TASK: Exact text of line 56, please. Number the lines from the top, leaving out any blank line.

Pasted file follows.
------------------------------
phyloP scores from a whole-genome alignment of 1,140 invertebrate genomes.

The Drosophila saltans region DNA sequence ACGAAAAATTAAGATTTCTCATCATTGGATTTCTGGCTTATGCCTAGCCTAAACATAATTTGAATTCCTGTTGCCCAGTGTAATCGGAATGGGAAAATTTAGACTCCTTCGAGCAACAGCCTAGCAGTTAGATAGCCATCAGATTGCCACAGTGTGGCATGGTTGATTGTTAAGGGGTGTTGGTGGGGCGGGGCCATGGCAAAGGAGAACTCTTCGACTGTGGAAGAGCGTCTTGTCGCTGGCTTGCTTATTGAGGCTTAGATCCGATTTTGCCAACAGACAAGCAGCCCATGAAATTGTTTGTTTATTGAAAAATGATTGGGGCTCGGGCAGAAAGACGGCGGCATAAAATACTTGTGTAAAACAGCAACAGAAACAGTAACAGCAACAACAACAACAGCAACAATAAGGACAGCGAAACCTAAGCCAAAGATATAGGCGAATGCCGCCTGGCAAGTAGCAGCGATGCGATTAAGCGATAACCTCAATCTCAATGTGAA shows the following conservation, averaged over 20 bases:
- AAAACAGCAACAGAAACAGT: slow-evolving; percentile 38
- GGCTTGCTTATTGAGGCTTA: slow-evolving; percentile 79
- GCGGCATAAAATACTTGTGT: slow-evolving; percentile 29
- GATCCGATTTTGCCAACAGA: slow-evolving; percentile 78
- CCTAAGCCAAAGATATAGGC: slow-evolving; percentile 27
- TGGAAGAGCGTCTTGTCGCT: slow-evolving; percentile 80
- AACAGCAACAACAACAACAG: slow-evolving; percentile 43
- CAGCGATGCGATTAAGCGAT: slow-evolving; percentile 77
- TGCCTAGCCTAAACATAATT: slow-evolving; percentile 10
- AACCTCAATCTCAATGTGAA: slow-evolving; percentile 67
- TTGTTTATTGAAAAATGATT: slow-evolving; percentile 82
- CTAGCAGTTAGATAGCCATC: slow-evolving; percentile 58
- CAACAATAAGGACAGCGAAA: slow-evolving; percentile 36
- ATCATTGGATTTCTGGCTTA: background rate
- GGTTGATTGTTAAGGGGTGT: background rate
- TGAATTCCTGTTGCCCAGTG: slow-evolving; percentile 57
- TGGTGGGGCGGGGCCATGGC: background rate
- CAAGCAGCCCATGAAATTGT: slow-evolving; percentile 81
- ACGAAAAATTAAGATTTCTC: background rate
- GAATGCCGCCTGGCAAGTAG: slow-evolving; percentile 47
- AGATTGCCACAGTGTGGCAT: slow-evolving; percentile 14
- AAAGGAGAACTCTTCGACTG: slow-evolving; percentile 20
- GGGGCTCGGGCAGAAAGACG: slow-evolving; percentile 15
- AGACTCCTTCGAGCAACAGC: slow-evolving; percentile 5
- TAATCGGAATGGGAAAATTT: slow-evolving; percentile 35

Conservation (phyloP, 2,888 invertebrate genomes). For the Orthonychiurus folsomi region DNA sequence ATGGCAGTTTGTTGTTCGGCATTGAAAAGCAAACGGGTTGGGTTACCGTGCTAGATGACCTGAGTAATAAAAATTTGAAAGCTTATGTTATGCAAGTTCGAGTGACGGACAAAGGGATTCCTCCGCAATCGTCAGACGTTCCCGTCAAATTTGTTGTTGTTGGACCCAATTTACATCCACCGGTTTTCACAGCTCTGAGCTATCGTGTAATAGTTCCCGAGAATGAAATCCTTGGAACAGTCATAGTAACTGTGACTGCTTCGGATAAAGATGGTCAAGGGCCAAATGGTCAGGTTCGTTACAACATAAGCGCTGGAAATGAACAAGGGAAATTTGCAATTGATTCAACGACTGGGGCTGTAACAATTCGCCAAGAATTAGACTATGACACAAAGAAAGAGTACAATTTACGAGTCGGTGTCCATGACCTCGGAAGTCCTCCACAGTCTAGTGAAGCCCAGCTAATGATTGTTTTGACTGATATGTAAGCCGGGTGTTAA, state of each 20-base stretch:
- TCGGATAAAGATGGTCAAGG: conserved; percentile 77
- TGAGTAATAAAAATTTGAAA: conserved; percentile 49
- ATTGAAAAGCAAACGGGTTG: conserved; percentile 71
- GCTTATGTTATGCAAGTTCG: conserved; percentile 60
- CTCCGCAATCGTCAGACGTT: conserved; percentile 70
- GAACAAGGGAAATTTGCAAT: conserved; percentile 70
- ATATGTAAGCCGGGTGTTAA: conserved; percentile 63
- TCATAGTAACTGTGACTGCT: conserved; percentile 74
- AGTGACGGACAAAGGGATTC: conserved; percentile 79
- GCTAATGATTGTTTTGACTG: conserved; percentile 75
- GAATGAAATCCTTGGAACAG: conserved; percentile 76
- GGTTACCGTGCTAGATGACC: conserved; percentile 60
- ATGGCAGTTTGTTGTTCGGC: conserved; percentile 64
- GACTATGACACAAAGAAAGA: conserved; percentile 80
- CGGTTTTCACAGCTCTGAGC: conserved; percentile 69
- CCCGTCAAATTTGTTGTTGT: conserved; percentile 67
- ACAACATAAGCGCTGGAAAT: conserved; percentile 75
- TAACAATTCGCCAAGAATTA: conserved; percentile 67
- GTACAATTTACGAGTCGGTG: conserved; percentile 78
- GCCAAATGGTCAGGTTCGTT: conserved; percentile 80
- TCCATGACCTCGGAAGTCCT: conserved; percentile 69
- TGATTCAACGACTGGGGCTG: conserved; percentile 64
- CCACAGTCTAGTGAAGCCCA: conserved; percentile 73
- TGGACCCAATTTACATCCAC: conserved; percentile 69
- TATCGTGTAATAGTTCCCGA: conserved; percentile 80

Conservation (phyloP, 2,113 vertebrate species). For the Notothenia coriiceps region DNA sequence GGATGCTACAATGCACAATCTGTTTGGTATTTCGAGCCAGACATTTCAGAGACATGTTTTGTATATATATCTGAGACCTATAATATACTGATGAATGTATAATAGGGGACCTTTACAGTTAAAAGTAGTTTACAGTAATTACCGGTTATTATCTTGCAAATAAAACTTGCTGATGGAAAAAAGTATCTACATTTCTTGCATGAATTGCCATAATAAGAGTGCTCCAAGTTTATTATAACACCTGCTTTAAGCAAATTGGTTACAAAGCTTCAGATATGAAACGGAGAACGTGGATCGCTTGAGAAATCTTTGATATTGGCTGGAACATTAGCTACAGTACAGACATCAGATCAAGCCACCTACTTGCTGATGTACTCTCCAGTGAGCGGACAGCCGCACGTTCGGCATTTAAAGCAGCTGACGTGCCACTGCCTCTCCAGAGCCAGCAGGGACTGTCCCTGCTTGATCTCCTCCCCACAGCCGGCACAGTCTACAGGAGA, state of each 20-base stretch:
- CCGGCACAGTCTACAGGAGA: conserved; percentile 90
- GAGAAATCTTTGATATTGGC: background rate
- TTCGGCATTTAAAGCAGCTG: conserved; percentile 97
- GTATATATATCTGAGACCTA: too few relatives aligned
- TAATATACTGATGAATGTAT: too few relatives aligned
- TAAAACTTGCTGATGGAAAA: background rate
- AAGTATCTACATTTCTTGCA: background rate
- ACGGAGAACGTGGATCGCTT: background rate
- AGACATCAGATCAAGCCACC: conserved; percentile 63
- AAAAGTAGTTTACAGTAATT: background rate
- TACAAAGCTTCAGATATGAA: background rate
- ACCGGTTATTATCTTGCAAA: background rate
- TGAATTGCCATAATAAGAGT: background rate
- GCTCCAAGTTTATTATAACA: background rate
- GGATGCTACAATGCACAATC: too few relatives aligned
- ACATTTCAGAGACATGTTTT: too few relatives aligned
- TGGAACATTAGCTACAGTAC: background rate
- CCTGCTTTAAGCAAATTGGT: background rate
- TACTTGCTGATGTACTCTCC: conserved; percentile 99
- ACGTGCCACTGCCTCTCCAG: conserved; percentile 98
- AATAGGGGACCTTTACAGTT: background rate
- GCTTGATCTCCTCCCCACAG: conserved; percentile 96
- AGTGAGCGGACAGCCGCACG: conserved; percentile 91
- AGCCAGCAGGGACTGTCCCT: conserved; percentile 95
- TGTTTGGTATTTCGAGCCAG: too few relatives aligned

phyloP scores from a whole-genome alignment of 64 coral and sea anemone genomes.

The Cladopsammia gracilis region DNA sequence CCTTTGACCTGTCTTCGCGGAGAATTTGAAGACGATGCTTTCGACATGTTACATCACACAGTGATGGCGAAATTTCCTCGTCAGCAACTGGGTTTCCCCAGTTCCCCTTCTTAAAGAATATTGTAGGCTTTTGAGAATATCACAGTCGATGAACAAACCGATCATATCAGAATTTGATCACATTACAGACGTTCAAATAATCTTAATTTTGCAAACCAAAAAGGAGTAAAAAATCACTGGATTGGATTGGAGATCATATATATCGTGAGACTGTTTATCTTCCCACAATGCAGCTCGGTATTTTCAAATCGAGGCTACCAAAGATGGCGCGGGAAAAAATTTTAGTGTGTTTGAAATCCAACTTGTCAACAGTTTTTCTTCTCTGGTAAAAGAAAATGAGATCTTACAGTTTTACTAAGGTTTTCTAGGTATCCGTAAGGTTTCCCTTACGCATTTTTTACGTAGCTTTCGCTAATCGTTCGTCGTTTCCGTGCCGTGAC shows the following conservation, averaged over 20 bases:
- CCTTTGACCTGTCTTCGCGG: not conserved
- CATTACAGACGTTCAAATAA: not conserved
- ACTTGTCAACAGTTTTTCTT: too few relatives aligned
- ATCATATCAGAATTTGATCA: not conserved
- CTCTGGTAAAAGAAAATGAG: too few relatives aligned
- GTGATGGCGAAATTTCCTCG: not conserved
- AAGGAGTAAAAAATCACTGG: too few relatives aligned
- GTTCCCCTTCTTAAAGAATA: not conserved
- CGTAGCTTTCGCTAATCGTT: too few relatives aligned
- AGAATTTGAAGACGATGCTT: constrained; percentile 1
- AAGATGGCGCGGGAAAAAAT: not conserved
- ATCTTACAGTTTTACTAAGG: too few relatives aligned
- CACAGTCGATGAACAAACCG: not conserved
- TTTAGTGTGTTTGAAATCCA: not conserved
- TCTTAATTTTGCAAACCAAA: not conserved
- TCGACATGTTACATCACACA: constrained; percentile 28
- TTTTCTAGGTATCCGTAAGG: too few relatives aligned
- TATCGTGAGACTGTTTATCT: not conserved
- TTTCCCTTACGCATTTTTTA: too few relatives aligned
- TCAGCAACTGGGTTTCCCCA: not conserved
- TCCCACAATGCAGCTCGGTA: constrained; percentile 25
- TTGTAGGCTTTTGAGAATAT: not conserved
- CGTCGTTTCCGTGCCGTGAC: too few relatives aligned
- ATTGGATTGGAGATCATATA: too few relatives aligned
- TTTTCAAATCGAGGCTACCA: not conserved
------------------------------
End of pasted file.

- GAGAAATCTTTGATATTGGC: background rate